In the first place we have a great deal more difficulty in finding the language of 10(k) as clear and unambiguous as does the appellee. On the contrary an examination of the language of that section discloses stronger support for the Board's view than it does for the one urged upon us by appellee. The Board is empowered and directed to do two things: to hear and to determine. But there is only one thing which the Board may hear and determine and that is a dispute out of which an unfair labor practice within the meaning of 8(b)(4)(D) has arisen. Not all disputes give rise to 8(b)(4)(D) violations despite a charge so averring. And yet the Board may not hear and determine a dispute under 10(k) unless an 8(b)(4)(D) violation has resulted. The existence of an unfair labor practice within the meaning of 8(b) (4)(D) is a sine qua non to the Board's power to hear and determine such a dispute. A mere charge of an 8(b)(4)(D) violation does not, ipso facto, operate to give verity to the existence of such an unfair labor practice. Thus before the Board may proceed to a hearing it must determine whether in fact the dispute does give rise to the 8(b)(4)(D) violation, and, in order to make this determination, it must conduct a preliminary investigation. This is the only rational construction that can be made of the language of 10(k) itself. If we reached the conclusion contended for by the appellee, we would in effect be rewriting that section to read "the Board is empowered and directed to hear and determine the dispute out of which such charge shall have arisen." Had the section been worded this way then the existence of an 8(b)(4)(D) violation would be immaterial as long as it had been alleged in the charge.

By adopting this method of proceeding under 10(k), the Board is not, as appellee claims, attempting to carry over into that section the same discretionary power it exercises under 10(b). The power to make investigations exists independently within that section. It is derived, with equal dignity to that in 10(b), from the same broad general grant of investigatory power set out in section 3(d) which provides that the General Counsel of the Board "shall have final authority, on behalf of the Board, in respect of the investigation of charges and the issuance of complaints under section 10 * * *." This power to investigate is granted in respect of all charges under section 10. It is not in any way limited to charges under 10(b). A clear indication that this was Congress' intent is demonstrated by the language in 10( l) which specifically discusses investigation in the following language: "* * * the preliminary investigation of such charge shall be made forthwith and given priority over all other cases except cases of like character in the office where it is filed or to which it is referred." Had Congress not felt that the power to investigate was necessarily inferred throughout the whole of section 10, and had they intended that the power be especially granted under paragraph ( l), it is our opinion that the foregoing language would not have been used. The very use of the word "the" presupposes the existence of the power to investigate. The word "a" would have been more appropriate had it been intended to grant a power which did not exist. The sentence is placed in the paragraph solely for the purpose of explaining a procedure for preliminary screening which deviates from the normal method of investigating under the other subsections of section 10.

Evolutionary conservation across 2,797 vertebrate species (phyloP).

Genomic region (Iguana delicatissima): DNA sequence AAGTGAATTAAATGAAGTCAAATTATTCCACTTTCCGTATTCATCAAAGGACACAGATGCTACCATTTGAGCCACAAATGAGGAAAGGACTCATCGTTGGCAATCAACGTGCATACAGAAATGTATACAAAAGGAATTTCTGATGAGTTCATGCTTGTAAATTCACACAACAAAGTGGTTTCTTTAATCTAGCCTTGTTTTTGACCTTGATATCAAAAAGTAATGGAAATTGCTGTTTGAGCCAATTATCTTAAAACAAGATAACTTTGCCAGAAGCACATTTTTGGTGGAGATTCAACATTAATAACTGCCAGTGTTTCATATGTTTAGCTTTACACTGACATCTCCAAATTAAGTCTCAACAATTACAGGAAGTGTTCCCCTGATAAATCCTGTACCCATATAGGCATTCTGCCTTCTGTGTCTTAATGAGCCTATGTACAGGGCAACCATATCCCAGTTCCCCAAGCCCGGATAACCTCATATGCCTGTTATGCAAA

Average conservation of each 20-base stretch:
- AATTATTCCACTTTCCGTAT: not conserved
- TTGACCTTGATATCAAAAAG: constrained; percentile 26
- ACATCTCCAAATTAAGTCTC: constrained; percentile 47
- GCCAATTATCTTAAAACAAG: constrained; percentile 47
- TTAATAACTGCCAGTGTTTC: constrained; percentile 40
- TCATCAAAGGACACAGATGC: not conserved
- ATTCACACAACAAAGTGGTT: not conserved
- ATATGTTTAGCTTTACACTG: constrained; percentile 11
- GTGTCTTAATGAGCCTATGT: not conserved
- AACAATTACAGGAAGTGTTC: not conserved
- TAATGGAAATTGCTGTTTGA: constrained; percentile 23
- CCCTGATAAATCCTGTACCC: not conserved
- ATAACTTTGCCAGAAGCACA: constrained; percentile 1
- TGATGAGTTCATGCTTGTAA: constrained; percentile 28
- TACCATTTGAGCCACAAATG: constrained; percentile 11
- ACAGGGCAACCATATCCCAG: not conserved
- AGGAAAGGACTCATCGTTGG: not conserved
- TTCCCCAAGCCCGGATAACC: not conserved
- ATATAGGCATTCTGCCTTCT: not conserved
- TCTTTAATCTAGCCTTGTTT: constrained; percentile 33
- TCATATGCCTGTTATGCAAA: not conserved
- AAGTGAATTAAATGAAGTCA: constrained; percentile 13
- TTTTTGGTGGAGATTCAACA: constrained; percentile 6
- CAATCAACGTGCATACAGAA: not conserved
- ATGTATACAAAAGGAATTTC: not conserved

Section 10( l) applies in cases of charges alleging unfair labor practices within the meaning of 8(b)(4)(A), (B), or (C) and commands the investigating officer, on behalf of the Board, to petition the district court for a temporary restraining order where investigation reveals probable cause.